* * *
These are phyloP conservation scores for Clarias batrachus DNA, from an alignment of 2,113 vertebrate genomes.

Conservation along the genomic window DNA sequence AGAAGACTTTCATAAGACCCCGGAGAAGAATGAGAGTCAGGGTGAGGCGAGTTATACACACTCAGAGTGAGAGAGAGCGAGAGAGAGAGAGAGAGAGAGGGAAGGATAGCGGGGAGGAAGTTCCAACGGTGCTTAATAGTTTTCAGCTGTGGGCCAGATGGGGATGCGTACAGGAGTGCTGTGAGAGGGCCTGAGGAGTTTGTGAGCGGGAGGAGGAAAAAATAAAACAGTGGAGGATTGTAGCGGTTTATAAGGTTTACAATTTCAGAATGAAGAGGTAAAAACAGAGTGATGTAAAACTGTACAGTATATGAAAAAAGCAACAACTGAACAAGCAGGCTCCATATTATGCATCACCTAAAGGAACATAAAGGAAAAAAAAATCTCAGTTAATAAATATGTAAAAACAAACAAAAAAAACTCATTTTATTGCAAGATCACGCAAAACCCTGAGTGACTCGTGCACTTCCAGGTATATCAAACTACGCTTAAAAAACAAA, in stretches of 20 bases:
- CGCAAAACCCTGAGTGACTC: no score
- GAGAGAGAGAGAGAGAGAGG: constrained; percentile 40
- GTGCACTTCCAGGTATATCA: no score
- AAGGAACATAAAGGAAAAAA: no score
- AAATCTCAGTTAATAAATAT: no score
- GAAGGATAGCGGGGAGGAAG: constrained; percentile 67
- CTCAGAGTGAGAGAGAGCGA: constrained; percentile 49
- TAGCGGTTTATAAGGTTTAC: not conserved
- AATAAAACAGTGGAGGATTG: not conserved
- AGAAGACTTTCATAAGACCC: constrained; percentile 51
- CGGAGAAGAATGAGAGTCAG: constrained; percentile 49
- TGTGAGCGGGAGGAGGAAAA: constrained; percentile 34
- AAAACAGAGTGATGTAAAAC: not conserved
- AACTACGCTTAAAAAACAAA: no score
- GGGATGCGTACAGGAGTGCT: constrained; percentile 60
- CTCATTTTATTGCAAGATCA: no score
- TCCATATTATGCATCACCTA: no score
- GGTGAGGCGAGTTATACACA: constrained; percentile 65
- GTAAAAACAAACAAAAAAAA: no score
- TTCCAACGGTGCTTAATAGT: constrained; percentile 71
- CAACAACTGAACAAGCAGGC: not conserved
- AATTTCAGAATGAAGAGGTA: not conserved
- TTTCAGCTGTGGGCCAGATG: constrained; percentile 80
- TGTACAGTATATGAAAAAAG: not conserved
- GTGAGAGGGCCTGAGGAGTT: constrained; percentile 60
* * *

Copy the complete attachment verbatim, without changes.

These are phyloP conservation scores for Clarias batrachus DNA, from an alignment of 2,113 vertebrate genomes.

Conservation along the genomic window DNA sequence AGAAGACTTTCATAAGACCCCGGAGAAGAATGAGAGTCAGGGTGAGGCGAGTTATACACACTCAGAGTGAGAGAGAGCGAGAGAGAGAGAGAGAGAGAGGGAAGGATAGCGGGGAGGAAGTTCCAACGGTGCTTAATAGTTTTCAGCTGTGGGCCAGATGGGGATGCGTACAGGAGTGCTGTGAGAGGGCCTGAGGAGTTTGTGAGCGGGAGGAGGAAAAAATAAAACAGTGGAGGATTGTAGCGGTTTATAAGGTTTACAATTTCAGAATGAAGAGGTAAAAACAGAGTGATGTAAAACTGTACAGTATATGAAAAAAGCAACAACTGAACAAGCAGGCTCCATATTATGCATCACCTAAAGGAACATAAAGGAAAAAAAAATCTCAGTTAATAAATATGTAAAAACAAACAAAAAAAACTCATTTTATTGCAAGATCACGCAAAACCCTGAGTGACTCGTGCACTTCCAGGTATATCAAACTACGCTTAAAAAACAAA, in stretches of 20 bases:
- CGCAAAACCCTGAGTGACTC: no score
- GAGAGAGAGAGAGAGAGAGG: constrained; percentile 40
- GTGCACTTCCAGGTATATCA: no score
- AAGGAACATAAAGGAAAAAA: no score
- AAATCTCAGTTAATAAATAT: no score
- GAAGGATAGCGGGGAGGAAG: constrained; percentile 67
- CTCAGAGTGAGAGAGAGCGA: constrained; percentile 49
- TAGCGGTTTATAAGGTTTAC: not conserved
- AATAAAACAGTGGAGGATTG: not conserved
- AGAAGACTTTCATAAGACCC: constrained; percentile 51
- CGGAGAAGAATGAGAGTCAG: constrained; percentile 49
- TGTGAGCGGGAGGAGGAAAA: constrained; percentile 34
- AAAACAGAGTGATGTAAAAC: not conserved
- AACTACGCTTAAAAAACAAA: no score
- GGGATGCGTACAGGAGTGCT: constrained; percentile 60
- CTCATTTTATTGCAAGATCA: no score
- TCCATATTATGCATCACCTA: no score
- GGTGAGGCGAGTTATACACA: constrained; percentile 65
- GTAAAAACAAACAAAAAAAA: no score
- TTCCAACGGTGCTTAATAGT: constrained; percentile 71
- CAACAACTGAACAAGCAGGC: not conserved
- AATTTCAGAATGAAGAGGTA: not conserved
- TTTCAGCTGTGGGCCAGATG: constrained; percentile 80
- TGTACAGTATATGAAAAAAG: not conserved
- GTGAGAGGGCCTGAGGAGTT: constrained; percentile 60